Another iPad app released last year called The Sonnets by William Shakespeare includes performances by actress Kim Cattrall, of “Sex and the City” fame, Patrick Stewart of “Star Trek” and British actor Stephen Fry.
 
Created by Britain's Touch Press, it also features commentary and information about the sonnets. The app, which costs $6.99, also includes a replica of the original sonnets, and interviews with scholars and Shakespeare experts.
 
Cambridge University Press also launched two new iPad apps for Shakespeare lovers in February as part of their “Explore Shakespeare” series, including the plays “Twelfth Night” and “A Midsummer Night's Dream.” Other plays in the series include “Macbeth” and “Romeo and Juliet.” Each cost $13.99 and feature audio performances, commentary and other interactive content.
 
Williams said the New York Shakespeare Exchange's mission is to bring Shakespeare to the masses. He hopes that by introducing Shakespeare's sonnets in small bites people will appreciate and understand the works.
 
“When you hear those words something just moves, shifts inside of you,” he explained. “There is a simplicity of spirit within the poetry and I think that's why people can connect to it in such an amazing way.”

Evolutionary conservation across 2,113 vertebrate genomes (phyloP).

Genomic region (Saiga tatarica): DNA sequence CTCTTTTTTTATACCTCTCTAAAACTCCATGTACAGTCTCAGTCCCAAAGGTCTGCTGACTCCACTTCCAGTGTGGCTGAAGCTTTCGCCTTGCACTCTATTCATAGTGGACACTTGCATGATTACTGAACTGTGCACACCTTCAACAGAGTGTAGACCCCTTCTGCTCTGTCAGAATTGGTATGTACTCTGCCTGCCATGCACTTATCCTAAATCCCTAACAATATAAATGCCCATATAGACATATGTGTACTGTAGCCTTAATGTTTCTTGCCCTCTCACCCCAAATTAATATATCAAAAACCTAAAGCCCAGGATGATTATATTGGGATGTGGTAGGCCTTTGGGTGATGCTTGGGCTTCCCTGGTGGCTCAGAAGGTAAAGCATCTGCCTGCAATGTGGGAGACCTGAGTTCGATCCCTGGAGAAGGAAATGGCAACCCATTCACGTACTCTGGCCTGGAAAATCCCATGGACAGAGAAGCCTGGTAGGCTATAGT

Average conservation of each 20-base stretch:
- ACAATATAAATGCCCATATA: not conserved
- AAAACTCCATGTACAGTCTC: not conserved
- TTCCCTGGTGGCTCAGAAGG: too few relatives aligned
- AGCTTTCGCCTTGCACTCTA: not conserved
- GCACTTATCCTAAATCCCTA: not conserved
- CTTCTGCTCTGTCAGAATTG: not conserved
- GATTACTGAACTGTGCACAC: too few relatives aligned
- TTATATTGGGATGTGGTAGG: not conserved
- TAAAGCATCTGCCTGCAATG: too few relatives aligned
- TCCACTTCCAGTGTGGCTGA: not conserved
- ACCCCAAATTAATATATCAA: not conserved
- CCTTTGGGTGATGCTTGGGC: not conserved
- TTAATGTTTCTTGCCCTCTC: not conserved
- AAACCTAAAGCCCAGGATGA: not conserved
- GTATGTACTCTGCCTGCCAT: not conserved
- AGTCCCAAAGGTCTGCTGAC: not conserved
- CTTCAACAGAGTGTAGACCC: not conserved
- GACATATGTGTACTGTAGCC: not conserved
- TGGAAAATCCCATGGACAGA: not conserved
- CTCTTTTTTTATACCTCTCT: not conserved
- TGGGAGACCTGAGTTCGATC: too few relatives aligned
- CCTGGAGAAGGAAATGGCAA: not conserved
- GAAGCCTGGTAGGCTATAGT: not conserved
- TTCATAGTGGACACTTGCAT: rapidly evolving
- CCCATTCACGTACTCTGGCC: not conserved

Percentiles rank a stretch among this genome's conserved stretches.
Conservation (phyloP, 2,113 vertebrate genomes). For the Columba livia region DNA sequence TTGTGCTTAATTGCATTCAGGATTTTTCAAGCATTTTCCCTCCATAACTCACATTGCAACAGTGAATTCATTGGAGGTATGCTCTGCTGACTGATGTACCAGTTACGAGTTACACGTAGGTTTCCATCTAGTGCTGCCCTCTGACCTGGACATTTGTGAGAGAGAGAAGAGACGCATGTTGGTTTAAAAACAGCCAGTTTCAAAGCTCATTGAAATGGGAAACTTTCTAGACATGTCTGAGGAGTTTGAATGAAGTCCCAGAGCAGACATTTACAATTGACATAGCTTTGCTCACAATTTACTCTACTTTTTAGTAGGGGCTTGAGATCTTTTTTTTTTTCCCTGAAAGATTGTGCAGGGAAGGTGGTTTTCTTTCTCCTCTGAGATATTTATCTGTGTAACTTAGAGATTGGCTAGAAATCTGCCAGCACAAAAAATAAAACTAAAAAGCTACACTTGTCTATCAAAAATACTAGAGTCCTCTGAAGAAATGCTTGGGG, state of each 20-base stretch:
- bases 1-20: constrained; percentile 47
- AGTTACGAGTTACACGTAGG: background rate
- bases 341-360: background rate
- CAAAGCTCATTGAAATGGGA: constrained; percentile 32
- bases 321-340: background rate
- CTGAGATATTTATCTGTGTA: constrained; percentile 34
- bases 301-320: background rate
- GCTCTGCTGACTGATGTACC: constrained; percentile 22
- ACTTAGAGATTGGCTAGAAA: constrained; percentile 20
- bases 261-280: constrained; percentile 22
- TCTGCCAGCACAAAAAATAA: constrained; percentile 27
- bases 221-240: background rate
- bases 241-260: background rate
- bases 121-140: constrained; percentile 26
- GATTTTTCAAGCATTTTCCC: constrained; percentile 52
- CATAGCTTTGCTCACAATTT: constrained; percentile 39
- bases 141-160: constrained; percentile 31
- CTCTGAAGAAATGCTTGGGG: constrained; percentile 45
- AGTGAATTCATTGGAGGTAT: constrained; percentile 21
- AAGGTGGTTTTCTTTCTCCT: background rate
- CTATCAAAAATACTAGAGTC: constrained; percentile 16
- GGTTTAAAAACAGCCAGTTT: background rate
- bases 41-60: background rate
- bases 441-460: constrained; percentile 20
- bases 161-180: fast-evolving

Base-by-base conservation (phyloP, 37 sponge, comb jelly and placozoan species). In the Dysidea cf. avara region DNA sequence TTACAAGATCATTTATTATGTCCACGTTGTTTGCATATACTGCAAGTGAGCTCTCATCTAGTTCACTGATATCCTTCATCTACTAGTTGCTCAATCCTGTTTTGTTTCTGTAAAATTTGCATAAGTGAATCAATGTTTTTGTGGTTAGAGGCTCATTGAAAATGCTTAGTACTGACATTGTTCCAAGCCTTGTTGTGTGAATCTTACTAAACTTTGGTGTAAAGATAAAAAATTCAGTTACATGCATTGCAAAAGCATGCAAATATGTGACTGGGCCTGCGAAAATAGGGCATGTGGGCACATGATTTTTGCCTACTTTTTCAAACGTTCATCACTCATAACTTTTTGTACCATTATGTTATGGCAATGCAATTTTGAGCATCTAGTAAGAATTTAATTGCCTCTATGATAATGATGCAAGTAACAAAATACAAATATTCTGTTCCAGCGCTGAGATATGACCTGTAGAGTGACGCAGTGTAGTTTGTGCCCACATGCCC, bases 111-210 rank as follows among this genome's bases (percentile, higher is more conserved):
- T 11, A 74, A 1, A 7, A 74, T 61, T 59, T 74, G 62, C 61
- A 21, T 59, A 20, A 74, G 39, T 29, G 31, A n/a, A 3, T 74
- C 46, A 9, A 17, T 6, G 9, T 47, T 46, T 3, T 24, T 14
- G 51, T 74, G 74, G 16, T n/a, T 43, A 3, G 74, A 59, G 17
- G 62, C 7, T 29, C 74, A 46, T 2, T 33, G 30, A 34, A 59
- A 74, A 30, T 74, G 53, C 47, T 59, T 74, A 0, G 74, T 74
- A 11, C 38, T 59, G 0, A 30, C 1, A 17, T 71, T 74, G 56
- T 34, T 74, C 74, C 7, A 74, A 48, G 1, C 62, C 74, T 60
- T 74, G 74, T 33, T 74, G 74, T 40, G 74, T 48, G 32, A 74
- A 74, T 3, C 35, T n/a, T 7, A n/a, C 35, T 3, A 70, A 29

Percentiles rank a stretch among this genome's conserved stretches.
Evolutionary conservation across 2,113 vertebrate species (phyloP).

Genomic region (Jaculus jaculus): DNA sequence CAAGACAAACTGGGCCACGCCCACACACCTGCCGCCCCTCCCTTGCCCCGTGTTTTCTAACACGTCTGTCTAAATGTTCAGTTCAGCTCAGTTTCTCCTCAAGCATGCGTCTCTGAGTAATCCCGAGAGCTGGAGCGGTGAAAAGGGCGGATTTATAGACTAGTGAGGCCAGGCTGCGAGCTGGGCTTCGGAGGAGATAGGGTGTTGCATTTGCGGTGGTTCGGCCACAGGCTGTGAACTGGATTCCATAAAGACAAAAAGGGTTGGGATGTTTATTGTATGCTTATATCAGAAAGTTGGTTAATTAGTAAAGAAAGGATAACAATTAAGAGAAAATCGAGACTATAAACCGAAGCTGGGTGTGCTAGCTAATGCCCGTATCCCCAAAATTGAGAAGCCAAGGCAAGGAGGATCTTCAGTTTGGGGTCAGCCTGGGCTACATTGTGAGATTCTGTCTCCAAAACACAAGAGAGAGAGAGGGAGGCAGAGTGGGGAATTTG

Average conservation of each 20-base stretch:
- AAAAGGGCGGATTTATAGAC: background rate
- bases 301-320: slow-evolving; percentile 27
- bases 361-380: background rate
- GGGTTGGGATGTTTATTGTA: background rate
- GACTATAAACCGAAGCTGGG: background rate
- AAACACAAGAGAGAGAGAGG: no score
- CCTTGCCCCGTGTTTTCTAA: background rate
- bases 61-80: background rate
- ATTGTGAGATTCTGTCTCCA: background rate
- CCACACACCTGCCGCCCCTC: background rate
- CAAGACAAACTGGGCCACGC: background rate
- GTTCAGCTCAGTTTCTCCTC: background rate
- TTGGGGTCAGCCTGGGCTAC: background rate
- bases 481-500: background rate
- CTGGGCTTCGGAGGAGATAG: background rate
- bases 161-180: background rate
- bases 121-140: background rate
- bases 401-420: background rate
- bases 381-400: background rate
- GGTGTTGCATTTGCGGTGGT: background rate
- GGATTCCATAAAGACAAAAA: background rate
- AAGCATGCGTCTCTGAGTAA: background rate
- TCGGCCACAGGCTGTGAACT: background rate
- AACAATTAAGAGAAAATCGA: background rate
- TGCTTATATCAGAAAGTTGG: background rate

You May Like

Video Miami Cubans Divided on New US Policy

While older, more conservative Cuban Americans have promoted anti-Castro political movement for years, younger generations say economically, it is time for change More

2014 Sees Dramatic Uptick in Boko Haram Abductions

Militants suspected in latest mass kidnapping of over 100 people in Gumsuri, Nigeria on Sunday More

Video Cuba Deal Is Major Victory for Pope

Role of Francis hailed throughout US, Latin America - though some Cuban-American Catholics have mixed feelings More

Featured Videos

Your JavaScript is turned off or you have an old version of Adobe's Flash Player. Get the latest Flash player.